|Comune di Amato|
|• Total||20.91 km2 (8.07 sq mi)|
|Elevation||480 m (1,570 ft)|
|• Density||42/km2 (110/sq mi)|
|Time zone||CET (UTC+1)|
|• Summer (DST)||CEST (UTC+2)|
|Patron saint||Francis of Paola|
|Saint day||2 April|
Amato is one of the oldest towns in Calabria. It is mentioned by the Greek philosopher Aristotle, who calls it "Portus Amati Fluminis" (harbour of the Amato River). It is also mentioned by the Roman Pliny the Elder in one of his books. He calls it "Sinus Lametinus" (Lametino Harbour).
It appears that the people of Amato originated from the ancient city of Lametia, on the promontory of the Gulf of Sant'Eufemia, near the mouth of the Amato River. It was one of the most thriving cities of old Calabria, which at that time was called Bruttium.
From an English publication entitled "Brief History of Amato", we learn that Amato existed many years before the foundation of Rome. From this book we also learn that at that time Amato was very industrious and had a population of about 20,000 people. Its economy was centered around the very important textile industry, with about 1300 looms at work. In fact even up to a few years ago many Amatese women had a loom and many of them were very capable weavers. Production of the silkworm was also a very popular activity.
That primeval but progressive town was destroyed by floods and everything was buried underneath a swampy cover. Many of its inhabitants perished, others relocated to other cities like Sant'Eufemia, Nicastro, Sambiase, Bella, etc. Few families relocated to the hills of the plateau of the Amato River where they built a new town, but kept the same name.
These people settled on the hills of: Piano di Amato, Lachi, Cutro, Amendola and Andressi. This entire area was later called UMBRI and even today it is known by the same name. UMBRI in Latin means "saved from the floods". And it was here that these people built the new Amato. Remains of two old churches San 'Nicola and Sant' Andrea and of a castle nearby are proof of the existence of Amato at this location. Also, during some excavation work a golden cross and golden chalice were found. Later on, two workers PIETRO PINGITORE and FRANCESCO ROMEO (both presently residing in Winnipeg, Manitoba, Canada) found in this same area some very old coins. Unfortunately all these were misplaced by the public authority before experts had an opportunity to study them.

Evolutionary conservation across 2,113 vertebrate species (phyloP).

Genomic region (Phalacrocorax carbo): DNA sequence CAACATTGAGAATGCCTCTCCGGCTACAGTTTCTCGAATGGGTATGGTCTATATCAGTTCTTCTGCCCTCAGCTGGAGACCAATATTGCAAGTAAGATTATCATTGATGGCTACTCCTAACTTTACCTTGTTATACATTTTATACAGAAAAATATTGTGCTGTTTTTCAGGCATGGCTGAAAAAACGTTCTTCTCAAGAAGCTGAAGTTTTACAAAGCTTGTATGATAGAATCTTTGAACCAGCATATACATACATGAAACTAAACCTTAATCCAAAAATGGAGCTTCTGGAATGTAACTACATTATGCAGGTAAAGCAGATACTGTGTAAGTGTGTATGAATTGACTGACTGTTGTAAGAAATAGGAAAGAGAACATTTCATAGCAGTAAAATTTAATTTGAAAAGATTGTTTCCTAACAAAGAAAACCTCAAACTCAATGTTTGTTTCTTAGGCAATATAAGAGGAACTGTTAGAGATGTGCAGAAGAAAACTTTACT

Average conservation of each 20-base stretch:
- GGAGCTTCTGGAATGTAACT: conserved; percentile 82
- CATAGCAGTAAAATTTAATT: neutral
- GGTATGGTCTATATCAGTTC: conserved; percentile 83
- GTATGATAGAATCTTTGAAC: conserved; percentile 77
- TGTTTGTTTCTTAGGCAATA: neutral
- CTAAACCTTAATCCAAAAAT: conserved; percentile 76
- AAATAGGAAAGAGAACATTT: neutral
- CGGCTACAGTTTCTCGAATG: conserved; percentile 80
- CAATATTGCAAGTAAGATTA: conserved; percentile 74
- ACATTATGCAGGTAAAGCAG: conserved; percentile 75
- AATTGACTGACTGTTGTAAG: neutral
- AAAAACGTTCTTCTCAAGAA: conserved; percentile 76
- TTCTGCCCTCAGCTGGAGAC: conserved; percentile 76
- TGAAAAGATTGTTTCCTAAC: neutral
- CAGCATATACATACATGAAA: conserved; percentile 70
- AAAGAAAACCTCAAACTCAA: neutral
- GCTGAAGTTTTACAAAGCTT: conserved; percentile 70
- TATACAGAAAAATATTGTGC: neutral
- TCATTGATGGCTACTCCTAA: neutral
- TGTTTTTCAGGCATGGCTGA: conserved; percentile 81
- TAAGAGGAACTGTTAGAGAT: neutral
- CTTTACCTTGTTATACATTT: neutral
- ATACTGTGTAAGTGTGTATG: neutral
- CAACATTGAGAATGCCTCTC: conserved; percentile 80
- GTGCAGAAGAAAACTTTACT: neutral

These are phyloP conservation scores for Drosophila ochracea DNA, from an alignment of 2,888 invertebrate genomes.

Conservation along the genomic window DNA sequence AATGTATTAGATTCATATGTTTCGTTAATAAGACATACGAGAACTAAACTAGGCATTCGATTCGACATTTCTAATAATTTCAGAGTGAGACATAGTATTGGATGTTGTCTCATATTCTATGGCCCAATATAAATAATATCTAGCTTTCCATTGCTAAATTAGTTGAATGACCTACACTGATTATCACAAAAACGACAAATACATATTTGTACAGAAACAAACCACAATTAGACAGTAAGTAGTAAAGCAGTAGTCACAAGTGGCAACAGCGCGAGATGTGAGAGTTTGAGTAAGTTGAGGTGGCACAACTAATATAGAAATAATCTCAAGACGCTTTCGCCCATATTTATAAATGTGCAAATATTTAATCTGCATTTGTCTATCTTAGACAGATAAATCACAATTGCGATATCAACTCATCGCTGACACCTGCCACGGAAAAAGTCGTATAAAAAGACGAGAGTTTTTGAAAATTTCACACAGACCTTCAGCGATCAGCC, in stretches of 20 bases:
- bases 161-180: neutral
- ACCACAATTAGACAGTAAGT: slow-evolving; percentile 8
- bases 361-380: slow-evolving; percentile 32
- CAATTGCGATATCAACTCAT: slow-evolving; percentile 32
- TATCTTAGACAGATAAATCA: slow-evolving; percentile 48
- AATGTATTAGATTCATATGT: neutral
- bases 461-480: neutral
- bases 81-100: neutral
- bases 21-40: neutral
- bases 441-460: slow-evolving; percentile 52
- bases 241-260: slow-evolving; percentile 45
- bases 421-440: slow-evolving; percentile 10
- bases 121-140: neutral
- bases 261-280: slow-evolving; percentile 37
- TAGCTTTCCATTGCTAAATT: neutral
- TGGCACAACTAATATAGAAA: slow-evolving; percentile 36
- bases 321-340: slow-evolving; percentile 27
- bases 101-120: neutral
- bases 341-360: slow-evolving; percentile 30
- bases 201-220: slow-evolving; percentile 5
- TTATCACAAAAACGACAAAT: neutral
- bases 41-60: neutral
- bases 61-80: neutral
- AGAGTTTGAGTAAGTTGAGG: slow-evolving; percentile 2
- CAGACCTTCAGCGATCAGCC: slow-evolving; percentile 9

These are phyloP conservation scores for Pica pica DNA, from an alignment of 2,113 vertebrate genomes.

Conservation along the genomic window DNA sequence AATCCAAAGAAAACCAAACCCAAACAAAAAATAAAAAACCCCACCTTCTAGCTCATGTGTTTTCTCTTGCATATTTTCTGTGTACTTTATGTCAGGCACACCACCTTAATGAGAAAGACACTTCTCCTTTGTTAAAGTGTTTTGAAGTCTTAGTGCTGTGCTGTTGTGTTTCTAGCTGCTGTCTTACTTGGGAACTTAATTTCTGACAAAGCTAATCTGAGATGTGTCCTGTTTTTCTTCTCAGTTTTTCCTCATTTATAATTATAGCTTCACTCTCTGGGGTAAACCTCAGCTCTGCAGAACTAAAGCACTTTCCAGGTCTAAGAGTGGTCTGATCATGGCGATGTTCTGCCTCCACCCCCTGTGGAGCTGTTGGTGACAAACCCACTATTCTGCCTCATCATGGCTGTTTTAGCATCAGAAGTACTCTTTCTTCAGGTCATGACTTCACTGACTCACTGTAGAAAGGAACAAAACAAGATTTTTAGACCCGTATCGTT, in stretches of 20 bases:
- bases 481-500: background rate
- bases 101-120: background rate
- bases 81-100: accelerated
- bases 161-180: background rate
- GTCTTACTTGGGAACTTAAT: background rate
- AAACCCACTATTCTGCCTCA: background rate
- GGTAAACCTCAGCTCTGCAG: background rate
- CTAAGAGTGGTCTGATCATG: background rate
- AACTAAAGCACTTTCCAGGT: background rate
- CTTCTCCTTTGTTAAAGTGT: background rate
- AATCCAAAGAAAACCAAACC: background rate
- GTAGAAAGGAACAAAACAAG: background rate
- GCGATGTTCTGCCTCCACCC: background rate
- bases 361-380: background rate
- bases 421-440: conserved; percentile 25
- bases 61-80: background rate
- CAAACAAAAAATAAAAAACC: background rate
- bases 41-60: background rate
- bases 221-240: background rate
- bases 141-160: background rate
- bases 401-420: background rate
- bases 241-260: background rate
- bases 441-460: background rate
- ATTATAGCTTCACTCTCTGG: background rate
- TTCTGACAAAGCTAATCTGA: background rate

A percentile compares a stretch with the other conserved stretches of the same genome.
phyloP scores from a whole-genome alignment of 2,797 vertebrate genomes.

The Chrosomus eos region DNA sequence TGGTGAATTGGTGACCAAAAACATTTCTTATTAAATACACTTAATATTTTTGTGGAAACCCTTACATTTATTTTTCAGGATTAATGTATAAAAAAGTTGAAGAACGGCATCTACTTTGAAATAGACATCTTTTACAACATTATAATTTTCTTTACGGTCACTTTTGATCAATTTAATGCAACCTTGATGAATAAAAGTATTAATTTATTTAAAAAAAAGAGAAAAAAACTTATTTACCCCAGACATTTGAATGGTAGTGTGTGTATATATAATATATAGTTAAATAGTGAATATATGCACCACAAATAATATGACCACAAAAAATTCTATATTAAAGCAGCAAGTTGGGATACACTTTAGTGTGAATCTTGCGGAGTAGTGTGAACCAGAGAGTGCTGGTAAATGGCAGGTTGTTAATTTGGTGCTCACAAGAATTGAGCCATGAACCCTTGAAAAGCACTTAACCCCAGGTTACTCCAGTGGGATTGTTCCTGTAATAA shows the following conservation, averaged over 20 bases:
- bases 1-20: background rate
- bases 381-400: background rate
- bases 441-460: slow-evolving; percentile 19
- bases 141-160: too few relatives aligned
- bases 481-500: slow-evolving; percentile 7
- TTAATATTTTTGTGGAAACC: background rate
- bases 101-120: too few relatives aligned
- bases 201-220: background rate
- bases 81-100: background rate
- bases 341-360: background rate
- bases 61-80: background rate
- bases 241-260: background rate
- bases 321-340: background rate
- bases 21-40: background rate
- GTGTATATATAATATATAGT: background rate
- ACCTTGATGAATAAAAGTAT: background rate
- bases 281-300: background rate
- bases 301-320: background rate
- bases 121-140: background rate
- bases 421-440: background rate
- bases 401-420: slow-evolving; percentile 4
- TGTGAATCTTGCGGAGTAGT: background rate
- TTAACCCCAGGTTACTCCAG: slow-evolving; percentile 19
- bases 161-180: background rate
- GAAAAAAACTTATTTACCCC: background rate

The inhabitants of this new town, alas, did not have an easy time at this new location. In fact they were afflicted with malaria, they were constantly attacked by pirates and bandits and inundated by floods. They did not give up. They just moved to higher grounds at the present location of AMATO. AMATO is located to the north of the Cantanzaro Isthmus at an altitude of 480 metres above sea level, between the gulfs of Sant'Eufemia and Squillace. This new town appears to have been built during the Middle Ages when the Normans came to the Amato Plains. In fact, thanks to the Normans the Amato Plains were fortified against pirate attacks. They built castles at Nicastro, Maida, Feroleto and one also at Amato still in existence today.
First inhabitants (1000–800 B.C.)
The Italias were the first established people of Calabria. Later came the BRETTI from Lucania. These occupied Calabria and called it BRUZIO. The Bruzi were very advanced culturally. They dedicated themselves to agriculture and to the raising of domestic animals. Later they started handicrafts and industries; promoted commerce and developed the exchange of their products with nearby people.